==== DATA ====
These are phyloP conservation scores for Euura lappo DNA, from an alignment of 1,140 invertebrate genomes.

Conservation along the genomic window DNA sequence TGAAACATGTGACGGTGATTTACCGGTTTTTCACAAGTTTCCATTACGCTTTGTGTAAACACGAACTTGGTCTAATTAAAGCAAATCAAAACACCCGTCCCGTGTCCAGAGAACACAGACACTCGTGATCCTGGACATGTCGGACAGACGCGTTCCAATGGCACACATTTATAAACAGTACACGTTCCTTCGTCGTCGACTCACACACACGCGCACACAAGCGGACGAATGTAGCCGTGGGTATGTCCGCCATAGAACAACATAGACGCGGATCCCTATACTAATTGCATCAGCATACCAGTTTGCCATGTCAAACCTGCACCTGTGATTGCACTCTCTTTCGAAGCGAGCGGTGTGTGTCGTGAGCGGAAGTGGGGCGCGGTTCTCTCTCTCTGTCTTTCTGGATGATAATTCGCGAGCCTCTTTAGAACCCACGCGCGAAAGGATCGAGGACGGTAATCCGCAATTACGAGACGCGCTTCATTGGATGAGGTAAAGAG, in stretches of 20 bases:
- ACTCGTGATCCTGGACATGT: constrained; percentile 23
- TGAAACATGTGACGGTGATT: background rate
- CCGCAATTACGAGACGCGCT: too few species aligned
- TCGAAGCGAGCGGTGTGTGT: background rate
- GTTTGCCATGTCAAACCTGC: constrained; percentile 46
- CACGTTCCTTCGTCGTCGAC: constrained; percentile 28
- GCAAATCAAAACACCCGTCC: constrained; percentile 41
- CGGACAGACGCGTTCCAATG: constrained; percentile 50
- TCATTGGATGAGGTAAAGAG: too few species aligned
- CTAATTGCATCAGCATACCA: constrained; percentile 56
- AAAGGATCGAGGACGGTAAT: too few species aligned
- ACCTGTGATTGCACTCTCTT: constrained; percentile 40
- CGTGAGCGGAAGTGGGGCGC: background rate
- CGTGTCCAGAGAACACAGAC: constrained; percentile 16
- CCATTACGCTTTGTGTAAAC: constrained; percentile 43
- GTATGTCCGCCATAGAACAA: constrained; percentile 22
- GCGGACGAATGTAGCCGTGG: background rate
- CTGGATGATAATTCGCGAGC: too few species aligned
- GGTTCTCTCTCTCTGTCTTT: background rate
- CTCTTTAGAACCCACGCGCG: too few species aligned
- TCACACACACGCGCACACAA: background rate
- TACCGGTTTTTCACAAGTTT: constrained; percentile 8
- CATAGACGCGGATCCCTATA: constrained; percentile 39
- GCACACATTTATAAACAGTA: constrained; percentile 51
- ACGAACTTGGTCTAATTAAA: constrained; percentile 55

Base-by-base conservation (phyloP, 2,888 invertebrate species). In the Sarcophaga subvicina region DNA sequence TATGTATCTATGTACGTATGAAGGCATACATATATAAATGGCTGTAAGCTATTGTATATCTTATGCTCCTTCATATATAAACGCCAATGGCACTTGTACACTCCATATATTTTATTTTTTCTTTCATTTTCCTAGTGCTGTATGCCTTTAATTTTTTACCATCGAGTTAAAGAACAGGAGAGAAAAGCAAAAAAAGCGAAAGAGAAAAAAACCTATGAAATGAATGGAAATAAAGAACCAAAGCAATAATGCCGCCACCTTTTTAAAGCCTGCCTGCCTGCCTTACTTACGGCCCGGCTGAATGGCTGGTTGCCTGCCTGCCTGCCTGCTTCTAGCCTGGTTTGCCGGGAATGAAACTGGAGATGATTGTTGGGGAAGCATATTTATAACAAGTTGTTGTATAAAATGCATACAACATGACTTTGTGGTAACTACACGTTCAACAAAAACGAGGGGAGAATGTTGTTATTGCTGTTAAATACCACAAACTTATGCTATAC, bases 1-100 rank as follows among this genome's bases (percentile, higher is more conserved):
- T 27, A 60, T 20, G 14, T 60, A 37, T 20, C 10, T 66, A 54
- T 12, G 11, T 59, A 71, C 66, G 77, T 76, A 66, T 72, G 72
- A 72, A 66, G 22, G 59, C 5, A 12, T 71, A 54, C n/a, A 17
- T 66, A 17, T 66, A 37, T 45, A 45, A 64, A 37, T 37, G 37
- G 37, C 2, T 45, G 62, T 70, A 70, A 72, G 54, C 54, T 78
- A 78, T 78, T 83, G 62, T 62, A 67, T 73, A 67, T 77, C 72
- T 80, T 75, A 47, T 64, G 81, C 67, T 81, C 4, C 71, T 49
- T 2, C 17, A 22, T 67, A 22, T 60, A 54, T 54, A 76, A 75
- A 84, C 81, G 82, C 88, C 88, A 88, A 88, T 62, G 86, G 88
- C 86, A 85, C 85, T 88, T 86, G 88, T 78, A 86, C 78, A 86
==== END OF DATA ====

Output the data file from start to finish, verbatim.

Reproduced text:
These are phyloP conservation scores for Euura lappo DNA, from an alignment of 1,140 invertebrate genomes.

Conservation along the genomic window DNA sequence TGAAACATGTGACGGTGATTTACCGGTTTTTCACAAGTTTCCATTACGCTTTGTGTAAACACGAACTTGGTCTAATTAAAGCAAATCAAAACACCCGTCCCGTGTCCAGAGAACACAGACACTCGTGATCCTGGACATGTCGGACAGACGCGTTCCAATGGCACACATTTATAAACAGTACACGTTCCTTCGTCGTCGACTCACACACACGCGCACACAAGCGGACGAATGTAGCCGTGGGTATGTCCGCCATAGAACAACATAGACGCGGATCCCTATACTAATTGCATCAGCATACCAGTTTGCCATGTCAAACCTGCACCTGTGATTGCACTCTCTTTCGAAGCGAGCGGTGTGTGTCGTGAGCGGAAGTGGGGCGCGGTTCTCTCTCTCTGTCTTTCTGGATGATAATTCGCGAGCCTCTTTAGAACCCACGCGCGAAAGGATCGAGGACGGTAATCCGCAATTACGAGACGCGCTTCATTGGATGAGGTAAAGAG, in stretches of 20 bases:
- ACTCGTGATCCTGGACATGT: constrained; percentile 23
- TGAAACATGTGACGGTGATT: background rate
- CCGCAATTACGAGACGCGCT: too few species aligned
- TCGAAGCGAGCGGTGTGTGT: background rate
- GTTTGCCATGTCAAACCTGC: constrained; percentile 46
- CACGTTCCTTCGTCGTCGAC: constrained; percentile 28
- GCAAATCAAAACACCCGTCC: constrained; percentile 41
- CGGACAGACGCGTTCCAATG: constrained; percentile 50
- TCATTGGATGAGGTAAAGAG: too few species aligned
- CTAATTGCATCAGCATACCA: constrained; percentile 56
- AAAGGATCGAGGACGGTAAT: too few species aligned
- ACCTGTGATTGCACTCTCTT: constrained; percentile 40
- CGTGAGCGGAAGTGGGGCGC: background rate
- CGTGTCCAGAGAACACAGAC: constrained; percentile 16
- CCATTACGCTTTGTGTAAAC: constrained; percentile 43
- GTATGTCCGCCATAGAACAA: constrained; percentile 22
- GCGGACGAATGTAGCCGTGG: background rate
- CTGGATGATAATTCGCGAGC: too few species aligned
- GGTTCTCTCTCTCTGTCTTT: background rate
- CTCTTTAGAACCCACGCGCG: too few species aligned
- TCACACACACGCGCACACAA: background rate
- TACCGGTTTTTCACAAGTTT: constrained; percentile 8
- CATAGACGCGGATCCCTATA: constrained; percentile 39
- GCACACATTTATAAACAGTA: constrained; percentile 51
- ACGAACTTGGTCTAATTAAA: constrained; percentile 55

Base-by-base conservation (phyloP, 2,888 invertebrate species). In the Sarcophaga subvicina region DNA sequence TATGTATCTATGTACGTATGAAGGCATACATATATAAATGGCTGTAAGCTATTGTATATCTTATGCTCCTTCATATATAAACGCCAATGGCACTTGTACACTCCATATATTTTATTTTTTCTTTCATTTTCCTAGTGCTGTATGCCTTTAATTTTTTACCATCGAGTTAAAGAACAGGAGAGAAAAGCAAAAAAAGCGAAAGAGAAAAAAACCTATGAAATGAATGGAAATAAAGAACCAAAGCAATAATGCCGCCACCTTTTTAAAGCCTGCCTGCCTGCCTTACTTACGGCCCGGCTGAATGGCTGGTTGCCTGCCTGCCTGCCTGCTTCTAGCCTGGTTTGCCGGGAATGAAACTGGAGATGATTGTTGGGGAAGCATATTTATAACAAGTTGTTGTATAAAATGCATACAACATGACTTTGTGGTAACTACACGTTCAACAAAAACGAGGGGAGAATGTTGTTATTGCTGTTAAATACCACAAACTTATGCTATAC, bases 1-100 rank as follows among this genome's bases (percentile, higher is more conserved):
- T 27, A 60, T 20, G 14, T 60, A 37, T 20, C 10, T 66, A 54
- T 12, G 11, T 59, A 71, C 66, G 77, T 76, A 66, T 72, G 72
- A 72, A 66, G 22, G 59, C 5, A 12, T 71, A 54, C n/a, A 17
- T 66, A 17, T 66, A 37, T 45, A 45, A 64, A 37, T 37, G 37
- G 37, C 2, T 45, G 62, T 70, A 70, A 72, G 54, C 54, T 78
- A 78, T 78, T 83, G 62, T 62, A 67, T 73, A 67, T 77, C 72
- T 80, T 75, A 47, T 64, G 81, C 67, T 81, C 4, C 71, T 49
- T 2, C 17, A 22, T 67, A 22, T 60, A 54, T 54, A 76, A 75
- A 84, C 81, G 82, C 88, C 88, A 88, A 88, T 62, G 86, G 88
- C 86, A 85, C 85, T 88, T 86, G 88, T 78, A 86, C 78, A 86